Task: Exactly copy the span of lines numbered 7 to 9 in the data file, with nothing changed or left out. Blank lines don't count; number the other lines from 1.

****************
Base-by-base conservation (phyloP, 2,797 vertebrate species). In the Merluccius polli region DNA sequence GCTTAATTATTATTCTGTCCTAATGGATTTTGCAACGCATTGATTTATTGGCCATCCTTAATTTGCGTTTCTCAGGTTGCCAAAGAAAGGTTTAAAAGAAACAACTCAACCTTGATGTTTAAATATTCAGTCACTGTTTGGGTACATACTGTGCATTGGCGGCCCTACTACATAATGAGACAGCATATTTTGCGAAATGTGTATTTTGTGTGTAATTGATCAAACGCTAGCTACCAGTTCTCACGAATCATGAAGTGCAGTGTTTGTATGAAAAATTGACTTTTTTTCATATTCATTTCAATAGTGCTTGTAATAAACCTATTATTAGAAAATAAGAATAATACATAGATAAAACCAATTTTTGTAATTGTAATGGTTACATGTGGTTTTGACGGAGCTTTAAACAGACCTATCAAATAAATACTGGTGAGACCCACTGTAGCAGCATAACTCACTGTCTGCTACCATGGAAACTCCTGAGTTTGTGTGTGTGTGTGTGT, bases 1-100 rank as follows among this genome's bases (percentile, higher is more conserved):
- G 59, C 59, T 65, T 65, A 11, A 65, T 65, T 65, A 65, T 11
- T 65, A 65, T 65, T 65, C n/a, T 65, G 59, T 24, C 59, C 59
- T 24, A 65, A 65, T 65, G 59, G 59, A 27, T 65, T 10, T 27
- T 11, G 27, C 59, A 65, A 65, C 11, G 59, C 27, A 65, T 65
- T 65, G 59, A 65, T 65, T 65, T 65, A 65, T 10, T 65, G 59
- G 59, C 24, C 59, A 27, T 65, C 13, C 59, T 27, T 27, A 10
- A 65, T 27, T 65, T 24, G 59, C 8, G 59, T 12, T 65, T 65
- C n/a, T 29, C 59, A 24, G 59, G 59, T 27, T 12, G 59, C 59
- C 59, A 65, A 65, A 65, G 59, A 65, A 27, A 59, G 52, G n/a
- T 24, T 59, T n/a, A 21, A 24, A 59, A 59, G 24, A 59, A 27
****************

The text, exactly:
- G 59, C 24, C 59, A 27, T 65, C 13, C 59, T 27, T 27, A 10
- A 65, T 27, T 65, T 24, G 59, C 8, G 59, T 12, T 65, T 65
- C n/a, T 29, C 59, A 24, G 59, G 59, T 27, T 12, G 59, C 59